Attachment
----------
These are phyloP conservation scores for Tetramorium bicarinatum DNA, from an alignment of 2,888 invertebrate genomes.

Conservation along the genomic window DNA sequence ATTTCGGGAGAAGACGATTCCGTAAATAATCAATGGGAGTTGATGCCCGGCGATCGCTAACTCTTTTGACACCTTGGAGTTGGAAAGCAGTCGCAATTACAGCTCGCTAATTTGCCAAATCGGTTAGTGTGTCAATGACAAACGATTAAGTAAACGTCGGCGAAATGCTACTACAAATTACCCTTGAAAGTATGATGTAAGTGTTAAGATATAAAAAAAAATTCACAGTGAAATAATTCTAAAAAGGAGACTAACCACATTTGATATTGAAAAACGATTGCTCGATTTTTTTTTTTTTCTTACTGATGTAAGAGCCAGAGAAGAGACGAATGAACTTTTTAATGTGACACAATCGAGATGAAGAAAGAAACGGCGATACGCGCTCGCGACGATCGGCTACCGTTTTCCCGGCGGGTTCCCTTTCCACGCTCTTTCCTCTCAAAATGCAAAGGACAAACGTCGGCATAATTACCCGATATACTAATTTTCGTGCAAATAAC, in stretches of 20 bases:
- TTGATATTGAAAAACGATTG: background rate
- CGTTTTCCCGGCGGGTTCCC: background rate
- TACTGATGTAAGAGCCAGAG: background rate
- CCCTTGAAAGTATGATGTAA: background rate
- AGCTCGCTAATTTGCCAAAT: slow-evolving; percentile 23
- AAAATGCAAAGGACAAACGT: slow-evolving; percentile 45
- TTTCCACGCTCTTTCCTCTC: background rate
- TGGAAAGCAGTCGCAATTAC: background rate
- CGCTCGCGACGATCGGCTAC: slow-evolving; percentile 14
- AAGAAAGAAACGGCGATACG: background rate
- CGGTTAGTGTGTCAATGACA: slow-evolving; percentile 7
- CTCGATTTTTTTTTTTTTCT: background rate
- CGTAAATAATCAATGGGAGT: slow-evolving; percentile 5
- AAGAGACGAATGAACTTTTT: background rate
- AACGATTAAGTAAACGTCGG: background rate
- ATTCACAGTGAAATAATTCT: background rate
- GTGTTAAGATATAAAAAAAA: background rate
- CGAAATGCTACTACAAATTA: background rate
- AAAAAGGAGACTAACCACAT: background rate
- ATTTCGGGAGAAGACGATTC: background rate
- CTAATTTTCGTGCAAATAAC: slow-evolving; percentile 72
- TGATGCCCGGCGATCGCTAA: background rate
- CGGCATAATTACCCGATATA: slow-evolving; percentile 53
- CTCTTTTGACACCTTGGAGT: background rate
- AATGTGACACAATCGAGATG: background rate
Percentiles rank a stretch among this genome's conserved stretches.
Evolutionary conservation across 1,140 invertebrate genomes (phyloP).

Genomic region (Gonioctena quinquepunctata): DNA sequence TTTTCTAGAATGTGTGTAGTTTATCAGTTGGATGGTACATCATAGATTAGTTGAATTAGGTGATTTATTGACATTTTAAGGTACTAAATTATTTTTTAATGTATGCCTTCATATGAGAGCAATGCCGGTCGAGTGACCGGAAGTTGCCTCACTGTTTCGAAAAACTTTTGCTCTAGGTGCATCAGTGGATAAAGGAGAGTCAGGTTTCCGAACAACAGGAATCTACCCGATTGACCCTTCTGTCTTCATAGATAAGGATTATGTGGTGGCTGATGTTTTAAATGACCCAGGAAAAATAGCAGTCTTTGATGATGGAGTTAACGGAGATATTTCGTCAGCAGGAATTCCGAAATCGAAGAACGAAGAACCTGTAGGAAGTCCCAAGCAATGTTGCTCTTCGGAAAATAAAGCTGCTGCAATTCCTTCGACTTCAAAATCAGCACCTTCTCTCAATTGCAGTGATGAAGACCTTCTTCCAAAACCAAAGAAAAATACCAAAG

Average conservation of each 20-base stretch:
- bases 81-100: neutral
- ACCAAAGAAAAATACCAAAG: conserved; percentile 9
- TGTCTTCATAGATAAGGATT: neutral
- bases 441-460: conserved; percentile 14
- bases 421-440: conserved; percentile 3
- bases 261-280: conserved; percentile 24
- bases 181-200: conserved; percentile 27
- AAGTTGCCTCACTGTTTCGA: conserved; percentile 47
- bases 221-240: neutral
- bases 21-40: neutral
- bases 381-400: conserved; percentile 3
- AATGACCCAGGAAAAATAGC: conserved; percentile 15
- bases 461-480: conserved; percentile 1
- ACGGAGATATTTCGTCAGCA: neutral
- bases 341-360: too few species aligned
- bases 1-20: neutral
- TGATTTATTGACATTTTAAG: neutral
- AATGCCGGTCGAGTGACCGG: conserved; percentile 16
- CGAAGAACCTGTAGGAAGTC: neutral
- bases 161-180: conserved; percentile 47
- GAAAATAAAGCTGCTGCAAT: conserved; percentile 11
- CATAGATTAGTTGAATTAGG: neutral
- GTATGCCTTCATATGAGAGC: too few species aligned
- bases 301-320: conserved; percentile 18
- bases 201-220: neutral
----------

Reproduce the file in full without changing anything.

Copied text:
These are phyloP conservation scores for Tetramorium bicarinatum DNA, from an alignment of 2,888 invertebrate genomes.

Conservation along the genomic window DNA sequence ATTTCGGGAGAAGACGATTCCGTAAATAATCAATGGGAGTTGATGCCCGGCGATCGCTAACTCTTTTGACACCTTGGAGTTGGAAAGCAGTCGCAATTACAGCTCGCTAATTTGCCAAATCGGTTAGTGTGTCAATGACAAACGATTAAGTAAACGTCGGCGAAATGCTACTACAAATTACCCTTGAAAGTATGATGTAAGTGTTAAGATATAAAAAAAAATTCACAGTGAAATAATTCTAAAAAGGAGACTAACCACATTTGATATTGAAAAACGATTGCTCGATTTTTTTTTTTTTCTTACTGATGTAAGAGCCAGAGAAGAGACGAATGAACTTTTTAATGTGACACAATCGAGATGAAGAAAGAAACGGCGATACGCGCTCGCGACGATCGGCTACCGTTTTCCCGGCGGGTTCCCTTTCCACGCTCTTTCCTCTCAAAATGCAAAGGACAAACGTCGGCATAATTACCCGATATACTAATTTTCGTGCAAATAAC, in stretches of 20 bases:
- TTGATATTGAAAAACGATTG: background rate
- CGTTTTCCCGGCGGGTTCCC: background rate
- TACTGATGTAAGAGCCAGAG: background rate
- CCCTTGAAAGTATGATGTAA: background rate
- AGCTCGCTAATTTGCCAAAT: slow-evolving; percentile 23
- AAAATGCAAAGGACAAACGT: slow-evolving; percentile 45
- TTTCCACGCTCTTTCCTCTC: background rate
- TGGAAAGCAGTCGCAATTAC: background rate
- CGCTCGCGACGATCGGCTAC: slow-evolving; percentile 14
- AAGAAAGAAACGGCGATACG: background rate
- CGGTTAGTGTGTCAATGACA: slow-evolving; percentile 7
- CTCGATTTTTTTTTTTTTCT: background rate
- CGTAAATAATCAATGGGAGT: slow-evolving; percentile 5
- AAGAGACGAATGAACTTTTT: background rate
- AACGATTAAGTAAACGTCGG: background rate
- ATTCACAGTGAAATAATTCT: background rate
- GTGTTAAGATATAAAAAAAA: background rate
- CGAAATGCTACTACAAATTA: background rate
- AAAAAGGAGACTAACCACAT: background rate
- ATTTCGGGAGAAGACGATTC: background rate
- CTAATTTTCGTGCAAATAAC: slow-evolving; percentile 72
- TGATGCCCGGCGATCGCTAA: background rate
- CGGCATAATTACCCGATATA: slow-evolving; percentile 53
- CTCTTTTGACACCTTGGAGT: background rate
- AATGTGACACAATCGAGATG: background rate
Percentiles rank a stretch among this genome's conserved stretches.
Evolutionary conservation across 1,140 invertebrate genomes (phyloP).

Genomic region (Gonioctena quinquepunctata): DNA sequence TTTTCTAGAATGTGTGTAGTTTATCAGTTGGATGGTACATCATAGATTAGTTGAATTAGGTGATTTATTGACATTTTAAGGTACTAAATTATTTTTTAATGTATGCCTTCATATGAGAGCAATGCCGGTCGAGTGACCGGAAGTTGCCTCACTGTTTCGAAAAACTTTTGCTCTAGGTGCATCAGTGGATAAAGGAGAGTCAGGTTTCCGAACAACAGGAATCTACCCGATTGACCCTTCTGTCTTCATAGATAAGGATTATGTGGTGGCTGATGTTTTAAATGACCCAGGAAAAATAGCAGTCTTTGATGATGGAGTTAACGGAGATATTTCGTCAGCAGGAATTCCGAAATCGAAGAACGAAGAACCTGTAGGAAGTCCCAAGCAATGTTGCTCTTCGGAAAATAAAGCTGCTGCAATTCCTTCGACTTCAAAATCAGCACCTTCTCTCAATTGCAGTGATGAAGACCTTCTTCCAAAACCAAAGAAAAATACCAAAG

Average conservation of each 20-base stretch:
- bases 81-100: neutral
- ACCAAAGAAAAATACCAAAG: conserved; percentile 9
- TGTCTTCATAGATAAGGATT: neutral
- bases 441-460: conserved; percentile 14
- bases 421-440: conserved; percentile 3
- bases 261-280: conserved; percentile 24
- bases 181-200: conserved; percentile 27
- AAGTTGCCTCACTGTTTCGA: conserved; percentile 47
- bases 221-240: neutral
- bases 21-40: neutral
- bases 381-400: conserved; percentile 3
- AATGACCCAGGAAAAATAGC: conserved; percentile 15
- bases 461-480: conserved; percentile 1
- ACGGAGATATTTCGTCAGCA: neutral
- bases 341-360: too few species aligned
- bases 1-20: neutral
- TGATTTATTGACATTTTAAG: neutral
- AATGCCGGTCGAGTGACCGG: conserved; percentile 16
- CGAAGAACCTGTAGGAAGTC: neutral
- bases 161-180: conserved; percentile 47
- GAAAATAAAGCTGCTGCAAT: conserved; percentile 11
- CATAGATTAGTTGAATTAGG: neutral
- GTATGCCTTCATATGAGAGC: too few species aligned
- bases 301-320: conserved; percentile 18
- bases 201-220: neutral